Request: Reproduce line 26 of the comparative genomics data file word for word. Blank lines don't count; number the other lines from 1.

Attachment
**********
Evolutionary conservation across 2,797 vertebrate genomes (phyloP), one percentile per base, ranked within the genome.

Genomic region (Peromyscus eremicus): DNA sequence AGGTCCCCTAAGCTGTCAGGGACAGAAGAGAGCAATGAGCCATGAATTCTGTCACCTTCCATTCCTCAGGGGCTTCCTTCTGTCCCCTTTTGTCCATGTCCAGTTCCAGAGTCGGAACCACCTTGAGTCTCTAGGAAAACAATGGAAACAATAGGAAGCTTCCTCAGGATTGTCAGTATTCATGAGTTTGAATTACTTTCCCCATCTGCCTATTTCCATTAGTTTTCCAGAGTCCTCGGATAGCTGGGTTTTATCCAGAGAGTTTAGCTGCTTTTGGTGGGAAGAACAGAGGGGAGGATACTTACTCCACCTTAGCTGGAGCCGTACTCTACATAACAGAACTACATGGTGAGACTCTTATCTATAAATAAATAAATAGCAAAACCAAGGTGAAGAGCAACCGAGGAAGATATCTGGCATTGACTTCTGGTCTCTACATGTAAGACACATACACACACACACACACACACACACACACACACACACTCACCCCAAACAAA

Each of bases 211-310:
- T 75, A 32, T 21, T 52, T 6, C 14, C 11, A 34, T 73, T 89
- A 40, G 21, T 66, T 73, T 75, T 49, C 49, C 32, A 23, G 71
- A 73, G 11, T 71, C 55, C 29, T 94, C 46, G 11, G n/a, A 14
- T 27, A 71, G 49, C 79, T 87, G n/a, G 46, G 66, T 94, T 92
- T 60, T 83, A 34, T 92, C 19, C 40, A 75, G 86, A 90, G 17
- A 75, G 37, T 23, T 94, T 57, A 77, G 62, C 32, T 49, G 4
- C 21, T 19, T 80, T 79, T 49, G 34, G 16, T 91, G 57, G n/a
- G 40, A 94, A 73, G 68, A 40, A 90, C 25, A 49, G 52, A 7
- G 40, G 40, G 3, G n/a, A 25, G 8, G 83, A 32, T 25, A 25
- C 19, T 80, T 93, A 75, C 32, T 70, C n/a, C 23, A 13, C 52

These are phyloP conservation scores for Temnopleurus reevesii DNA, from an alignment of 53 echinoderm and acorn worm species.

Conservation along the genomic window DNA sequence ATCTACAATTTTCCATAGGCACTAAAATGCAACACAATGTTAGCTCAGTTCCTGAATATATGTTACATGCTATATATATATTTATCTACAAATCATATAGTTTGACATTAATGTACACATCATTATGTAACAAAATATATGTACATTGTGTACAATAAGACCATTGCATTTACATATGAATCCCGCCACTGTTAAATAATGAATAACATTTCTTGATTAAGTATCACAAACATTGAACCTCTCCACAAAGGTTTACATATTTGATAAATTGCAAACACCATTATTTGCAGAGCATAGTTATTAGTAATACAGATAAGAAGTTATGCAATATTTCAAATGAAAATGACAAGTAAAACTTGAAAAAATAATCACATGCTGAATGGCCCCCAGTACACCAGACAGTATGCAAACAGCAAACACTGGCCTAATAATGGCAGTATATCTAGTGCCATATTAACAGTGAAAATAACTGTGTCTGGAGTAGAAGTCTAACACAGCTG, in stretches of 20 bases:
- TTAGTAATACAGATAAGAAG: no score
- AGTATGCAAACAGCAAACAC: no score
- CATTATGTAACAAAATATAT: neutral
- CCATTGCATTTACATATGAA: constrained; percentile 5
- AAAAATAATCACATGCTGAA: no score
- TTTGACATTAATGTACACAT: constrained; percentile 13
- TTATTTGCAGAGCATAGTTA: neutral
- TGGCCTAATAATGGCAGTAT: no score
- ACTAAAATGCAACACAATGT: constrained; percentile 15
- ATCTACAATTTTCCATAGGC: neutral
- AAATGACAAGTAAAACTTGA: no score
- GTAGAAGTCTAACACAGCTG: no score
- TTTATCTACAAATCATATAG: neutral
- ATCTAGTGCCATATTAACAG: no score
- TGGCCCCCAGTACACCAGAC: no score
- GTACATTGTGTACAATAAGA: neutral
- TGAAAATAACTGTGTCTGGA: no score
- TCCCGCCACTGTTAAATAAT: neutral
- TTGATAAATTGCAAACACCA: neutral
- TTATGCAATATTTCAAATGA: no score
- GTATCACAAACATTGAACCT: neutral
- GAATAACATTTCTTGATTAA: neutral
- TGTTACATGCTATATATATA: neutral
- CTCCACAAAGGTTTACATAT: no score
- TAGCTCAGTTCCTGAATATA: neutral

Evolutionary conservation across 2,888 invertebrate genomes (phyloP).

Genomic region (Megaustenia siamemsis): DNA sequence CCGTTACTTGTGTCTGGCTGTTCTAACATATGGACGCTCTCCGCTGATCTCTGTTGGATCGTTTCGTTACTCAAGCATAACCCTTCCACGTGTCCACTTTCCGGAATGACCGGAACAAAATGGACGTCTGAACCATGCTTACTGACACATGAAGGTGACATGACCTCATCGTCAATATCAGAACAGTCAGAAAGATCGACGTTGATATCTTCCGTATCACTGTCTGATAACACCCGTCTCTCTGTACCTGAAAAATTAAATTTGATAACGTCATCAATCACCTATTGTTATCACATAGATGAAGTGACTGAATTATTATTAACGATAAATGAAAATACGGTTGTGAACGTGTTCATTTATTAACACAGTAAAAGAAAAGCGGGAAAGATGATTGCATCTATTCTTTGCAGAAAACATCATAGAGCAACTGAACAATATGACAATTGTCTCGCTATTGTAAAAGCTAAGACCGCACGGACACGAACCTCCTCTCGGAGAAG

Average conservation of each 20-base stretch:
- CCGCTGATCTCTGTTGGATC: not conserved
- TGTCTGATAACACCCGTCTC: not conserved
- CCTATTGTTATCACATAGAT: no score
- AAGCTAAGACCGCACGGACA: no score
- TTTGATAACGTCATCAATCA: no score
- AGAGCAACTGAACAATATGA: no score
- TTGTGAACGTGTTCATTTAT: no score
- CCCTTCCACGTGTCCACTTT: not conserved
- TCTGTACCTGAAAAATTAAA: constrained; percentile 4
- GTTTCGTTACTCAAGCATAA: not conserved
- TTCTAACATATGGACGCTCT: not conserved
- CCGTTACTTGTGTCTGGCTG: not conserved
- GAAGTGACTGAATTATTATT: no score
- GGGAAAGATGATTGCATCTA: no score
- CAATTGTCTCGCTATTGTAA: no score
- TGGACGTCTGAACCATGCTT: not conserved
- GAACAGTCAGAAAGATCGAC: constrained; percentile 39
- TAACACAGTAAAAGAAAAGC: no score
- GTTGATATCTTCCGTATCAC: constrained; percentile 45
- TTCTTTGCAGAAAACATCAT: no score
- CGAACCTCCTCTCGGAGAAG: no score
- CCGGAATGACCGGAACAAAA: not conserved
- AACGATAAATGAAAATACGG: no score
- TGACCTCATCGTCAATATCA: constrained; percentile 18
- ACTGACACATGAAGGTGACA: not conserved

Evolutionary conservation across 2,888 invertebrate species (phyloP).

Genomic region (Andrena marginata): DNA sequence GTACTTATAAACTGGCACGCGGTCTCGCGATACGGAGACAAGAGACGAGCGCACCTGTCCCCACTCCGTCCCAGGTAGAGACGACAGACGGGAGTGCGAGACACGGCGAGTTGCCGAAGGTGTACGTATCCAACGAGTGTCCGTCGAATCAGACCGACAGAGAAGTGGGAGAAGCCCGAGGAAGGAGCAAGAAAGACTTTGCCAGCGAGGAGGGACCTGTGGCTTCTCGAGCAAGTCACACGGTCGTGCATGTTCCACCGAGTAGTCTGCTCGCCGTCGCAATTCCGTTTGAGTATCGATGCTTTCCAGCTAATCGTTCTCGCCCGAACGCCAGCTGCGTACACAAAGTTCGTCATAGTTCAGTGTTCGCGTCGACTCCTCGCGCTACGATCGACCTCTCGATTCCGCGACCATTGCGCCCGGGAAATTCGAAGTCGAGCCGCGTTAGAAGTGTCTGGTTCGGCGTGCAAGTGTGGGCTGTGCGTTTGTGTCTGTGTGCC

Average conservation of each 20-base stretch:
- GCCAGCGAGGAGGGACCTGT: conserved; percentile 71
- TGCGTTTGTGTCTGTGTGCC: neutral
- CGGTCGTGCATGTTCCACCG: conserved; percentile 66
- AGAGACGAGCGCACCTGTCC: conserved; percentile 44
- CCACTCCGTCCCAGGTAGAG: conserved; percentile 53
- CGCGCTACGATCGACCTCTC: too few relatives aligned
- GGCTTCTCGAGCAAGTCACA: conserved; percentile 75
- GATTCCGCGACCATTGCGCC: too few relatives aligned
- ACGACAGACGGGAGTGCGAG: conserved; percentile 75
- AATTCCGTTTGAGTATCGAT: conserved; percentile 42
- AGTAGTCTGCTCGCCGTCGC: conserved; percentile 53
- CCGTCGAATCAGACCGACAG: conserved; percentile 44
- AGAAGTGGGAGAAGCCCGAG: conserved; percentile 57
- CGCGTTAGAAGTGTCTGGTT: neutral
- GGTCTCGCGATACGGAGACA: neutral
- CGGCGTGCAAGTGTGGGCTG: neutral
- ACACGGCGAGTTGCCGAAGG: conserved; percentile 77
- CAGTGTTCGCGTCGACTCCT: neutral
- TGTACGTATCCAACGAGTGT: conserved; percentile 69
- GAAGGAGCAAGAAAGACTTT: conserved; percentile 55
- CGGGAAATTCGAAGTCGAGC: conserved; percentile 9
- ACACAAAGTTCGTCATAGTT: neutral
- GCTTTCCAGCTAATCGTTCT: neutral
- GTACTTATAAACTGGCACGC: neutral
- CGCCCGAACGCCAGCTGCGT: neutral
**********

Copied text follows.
- AAATGACAAGTAAAACTTGA: no score